Photo by Lynne Rogers Harris
Trinity Arts Photo Club (TAPC) members are attending the Friday Night Fireworks in Grapevine and getting fantastic results. This free event runs from Memorial Day to Labor Day. Fireworks start at 9:30 p.m.
Parking is very limited, so get there early. You’ll also need time to find your setup spot. Bring your camera, a remote shutter release, tripod, and INSECT REPELLENT.
Come join the fun!
Photo by Nancy Abby
Photo by Debby Hoover
By Bill Webb
Flaming S not FlamingO by Bill Webb
While checking out some flamingos one afternoon I found them all napping. I had started out for that typical “portrait” shot, you know the one, but the birds just were NOT going to cooperate. However, I found that by merely walking a few paces to my left I could get an entirely new (to me) perspective on these birds that I was even more captivated with.
Over the years I have found that many times when we are all set and focused on a particular image (or outcome dealing with “whatever”), we often find ourselves not getting what we wanted, expected, or sought. In those situations when I have decided that I will just make the best of it, I often find that the outcome is better than what I was originally going after.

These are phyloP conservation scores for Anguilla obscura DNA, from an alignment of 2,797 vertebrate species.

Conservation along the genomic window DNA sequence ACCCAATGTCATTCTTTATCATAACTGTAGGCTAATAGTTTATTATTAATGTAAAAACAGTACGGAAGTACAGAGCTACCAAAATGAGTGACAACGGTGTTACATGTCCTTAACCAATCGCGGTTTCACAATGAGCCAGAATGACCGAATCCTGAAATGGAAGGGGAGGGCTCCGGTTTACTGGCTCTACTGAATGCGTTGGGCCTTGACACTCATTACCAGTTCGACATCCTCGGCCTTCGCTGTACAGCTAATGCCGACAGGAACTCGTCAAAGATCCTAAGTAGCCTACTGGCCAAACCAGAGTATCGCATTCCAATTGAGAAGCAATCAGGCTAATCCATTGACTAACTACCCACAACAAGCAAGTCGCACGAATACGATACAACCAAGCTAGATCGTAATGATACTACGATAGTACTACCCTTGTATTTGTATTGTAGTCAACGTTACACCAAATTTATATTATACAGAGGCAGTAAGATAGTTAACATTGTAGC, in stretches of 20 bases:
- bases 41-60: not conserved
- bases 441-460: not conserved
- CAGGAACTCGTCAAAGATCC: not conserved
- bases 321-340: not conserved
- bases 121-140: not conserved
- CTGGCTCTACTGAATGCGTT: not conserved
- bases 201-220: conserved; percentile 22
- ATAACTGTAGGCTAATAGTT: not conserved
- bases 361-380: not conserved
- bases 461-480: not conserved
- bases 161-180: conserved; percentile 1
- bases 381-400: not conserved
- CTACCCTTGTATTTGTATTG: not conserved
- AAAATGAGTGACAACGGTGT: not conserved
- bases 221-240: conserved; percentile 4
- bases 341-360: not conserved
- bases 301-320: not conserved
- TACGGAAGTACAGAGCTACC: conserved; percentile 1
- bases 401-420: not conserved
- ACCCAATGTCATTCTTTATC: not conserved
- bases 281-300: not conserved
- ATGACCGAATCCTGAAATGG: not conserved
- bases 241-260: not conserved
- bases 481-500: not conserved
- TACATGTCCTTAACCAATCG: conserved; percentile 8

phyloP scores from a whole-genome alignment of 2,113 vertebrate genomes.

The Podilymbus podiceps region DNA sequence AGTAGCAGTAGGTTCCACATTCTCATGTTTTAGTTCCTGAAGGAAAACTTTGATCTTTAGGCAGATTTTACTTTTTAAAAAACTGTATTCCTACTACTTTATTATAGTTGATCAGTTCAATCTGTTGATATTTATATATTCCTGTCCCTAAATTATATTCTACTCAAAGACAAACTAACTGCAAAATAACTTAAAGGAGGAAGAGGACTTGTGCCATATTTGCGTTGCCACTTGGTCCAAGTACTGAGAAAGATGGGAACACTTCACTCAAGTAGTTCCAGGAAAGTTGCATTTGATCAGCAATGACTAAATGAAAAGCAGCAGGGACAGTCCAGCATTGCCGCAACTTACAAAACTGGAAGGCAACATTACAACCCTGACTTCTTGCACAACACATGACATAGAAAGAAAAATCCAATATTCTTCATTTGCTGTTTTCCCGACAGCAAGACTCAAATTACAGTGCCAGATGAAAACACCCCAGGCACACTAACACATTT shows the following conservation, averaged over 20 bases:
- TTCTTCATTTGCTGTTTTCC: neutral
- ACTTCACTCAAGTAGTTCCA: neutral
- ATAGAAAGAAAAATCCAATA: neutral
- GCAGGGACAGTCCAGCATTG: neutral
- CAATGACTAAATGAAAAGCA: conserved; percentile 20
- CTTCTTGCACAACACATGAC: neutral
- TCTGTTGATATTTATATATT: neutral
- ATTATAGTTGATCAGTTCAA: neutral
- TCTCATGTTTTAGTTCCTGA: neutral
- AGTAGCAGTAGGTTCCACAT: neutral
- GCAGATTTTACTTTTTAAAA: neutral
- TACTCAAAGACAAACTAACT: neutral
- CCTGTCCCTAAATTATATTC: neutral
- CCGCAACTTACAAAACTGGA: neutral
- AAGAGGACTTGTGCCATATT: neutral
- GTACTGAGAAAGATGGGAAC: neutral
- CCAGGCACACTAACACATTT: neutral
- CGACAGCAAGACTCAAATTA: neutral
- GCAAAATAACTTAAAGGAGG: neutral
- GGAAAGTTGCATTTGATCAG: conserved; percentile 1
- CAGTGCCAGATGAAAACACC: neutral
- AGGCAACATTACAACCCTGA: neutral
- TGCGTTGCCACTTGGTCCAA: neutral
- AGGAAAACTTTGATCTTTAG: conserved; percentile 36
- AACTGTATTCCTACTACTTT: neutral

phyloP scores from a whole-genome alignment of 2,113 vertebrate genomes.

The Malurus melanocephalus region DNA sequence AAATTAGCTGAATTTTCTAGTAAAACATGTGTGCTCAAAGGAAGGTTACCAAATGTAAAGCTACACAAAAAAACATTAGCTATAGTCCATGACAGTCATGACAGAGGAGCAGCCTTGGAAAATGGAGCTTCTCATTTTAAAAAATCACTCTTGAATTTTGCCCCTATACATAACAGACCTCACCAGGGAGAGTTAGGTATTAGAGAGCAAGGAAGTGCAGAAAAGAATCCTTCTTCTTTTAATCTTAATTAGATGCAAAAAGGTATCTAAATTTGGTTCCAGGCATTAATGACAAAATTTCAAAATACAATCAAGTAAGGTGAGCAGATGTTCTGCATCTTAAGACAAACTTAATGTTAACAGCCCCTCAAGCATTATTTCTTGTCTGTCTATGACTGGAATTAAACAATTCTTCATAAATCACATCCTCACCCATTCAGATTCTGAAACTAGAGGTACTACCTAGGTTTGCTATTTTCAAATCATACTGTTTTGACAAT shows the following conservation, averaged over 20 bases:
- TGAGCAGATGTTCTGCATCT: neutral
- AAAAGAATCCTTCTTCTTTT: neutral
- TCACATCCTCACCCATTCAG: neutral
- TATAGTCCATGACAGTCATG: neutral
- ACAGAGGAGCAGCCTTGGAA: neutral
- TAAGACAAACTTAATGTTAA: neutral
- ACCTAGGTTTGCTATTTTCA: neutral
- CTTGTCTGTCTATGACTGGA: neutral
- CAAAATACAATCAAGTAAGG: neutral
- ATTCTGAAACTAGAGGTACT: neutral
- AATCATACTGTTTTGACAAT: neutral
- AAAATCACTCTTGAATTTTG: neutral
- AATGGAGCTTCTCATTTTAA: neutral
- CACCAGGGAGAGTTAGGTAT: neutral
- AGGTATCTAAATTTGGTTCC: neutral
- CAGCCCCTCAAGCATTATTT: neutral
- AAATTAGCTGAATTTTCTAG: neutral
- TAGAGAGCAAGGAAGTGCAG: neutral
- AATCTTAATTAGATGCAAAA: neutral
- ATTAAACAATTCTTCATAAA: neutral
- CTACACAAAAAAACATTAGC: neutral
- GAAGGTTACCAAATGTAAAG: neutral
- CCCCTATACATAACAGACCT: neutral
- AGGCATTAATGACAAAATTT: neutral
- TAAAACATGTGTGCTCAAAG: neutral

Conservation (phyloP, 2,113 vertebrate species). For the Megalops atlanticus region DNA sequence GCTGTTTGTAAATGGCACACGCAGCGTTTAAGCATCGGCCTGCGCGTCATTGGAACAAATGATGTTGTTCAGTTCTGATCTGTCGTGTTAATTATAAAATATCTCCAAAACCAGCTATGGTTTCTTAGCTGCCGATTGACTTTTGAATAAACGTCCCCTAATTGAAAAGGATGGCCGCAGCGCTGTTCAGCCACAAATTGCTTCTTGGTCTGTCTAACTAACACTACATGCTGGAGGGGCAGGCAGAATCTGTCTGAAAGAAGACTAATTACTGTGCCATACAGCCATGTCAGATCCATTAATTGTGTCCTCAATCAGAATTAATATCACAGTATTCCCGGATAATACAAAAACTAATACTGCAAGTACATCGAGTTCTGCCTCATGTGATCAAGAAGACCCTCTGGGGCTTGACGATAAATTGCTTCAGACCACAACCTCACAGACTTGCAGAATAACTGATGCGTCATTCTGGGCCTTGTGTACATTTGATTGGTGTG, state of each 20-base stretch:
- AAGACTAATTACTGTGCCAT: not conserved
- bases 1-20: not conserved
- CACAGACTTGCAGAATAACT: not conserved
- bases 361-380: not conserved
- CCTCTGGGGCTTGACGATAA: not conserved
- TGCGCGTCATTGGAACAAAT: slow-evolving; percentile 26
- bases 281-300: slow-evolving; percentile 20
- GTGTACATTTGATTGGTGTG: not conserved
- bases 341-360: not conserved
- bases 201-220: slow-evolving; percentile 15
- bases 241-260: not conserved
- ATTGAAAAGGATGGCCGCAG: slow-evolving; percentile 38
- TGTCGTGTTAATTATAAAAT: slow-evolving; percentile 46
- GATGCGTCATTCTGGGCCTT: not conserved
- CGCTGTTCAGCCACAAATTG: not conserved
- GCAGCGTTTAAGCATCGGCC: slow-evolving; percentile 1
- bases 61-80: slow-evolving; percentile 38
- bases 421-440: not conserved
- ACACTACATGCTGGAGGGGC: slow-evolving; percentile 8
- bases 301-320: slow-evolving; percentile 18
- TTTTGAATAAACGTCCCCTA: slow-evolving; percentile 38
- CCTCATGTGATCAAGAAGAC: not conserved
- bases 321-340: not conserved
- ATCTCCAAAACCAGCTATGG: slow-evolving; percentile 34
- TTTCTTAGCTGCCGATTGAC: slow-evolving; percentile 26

It’s all in how you look at it.
By Darren Wiedman
Phone cameras have come a long way in a very short time. It may not be as good as your DSLR, but it’s a lot easier to carry. Here are a few tips for better shots.
1. Keep it clean
Our phones take a lot more abuse than our regular cameras. And it’s really easy to get your fingers on the lens. Take a few seconds to clean it before shooting.
2. Pokus focus
Remember to tap the screen at the point you want in focus. This also sets the exposure based on that spot. Some phones have tap-and-hold options for even more control.
3. Get closer
Most cell phones use digital zoom. Swiping your fingers to bring the image closer is really just cropping, which creates a grainier image. It’s better to move in as close as you can, get the shot, and crop it in post.
4. Use the grid
Go into your camera settings and turn on your grid. This will help you keep the rule of thirds in mind when you’re composing your shot.
5. Go steady
Camera shake is a common problem with phone photography. (You have to “tap” it just to capture the image.) When possible, set your camera on a stable surface (table, fence post, etc.) especially in low light. It’s easy to get blurry photos otherwise.
6. Post your images
Make use of your phone’s post-production tools or third-party apps to tweak the image. It’s not cheating. Here are a few that the internet seems to like. (Use at your own risk.)
Photo by Matthew Kerslake on Unsplash
- Camera +
- Camera FV-5
- Camera Zoom FX
- Paper Camera
- Photo Editor by Aviary
- VSCO Cam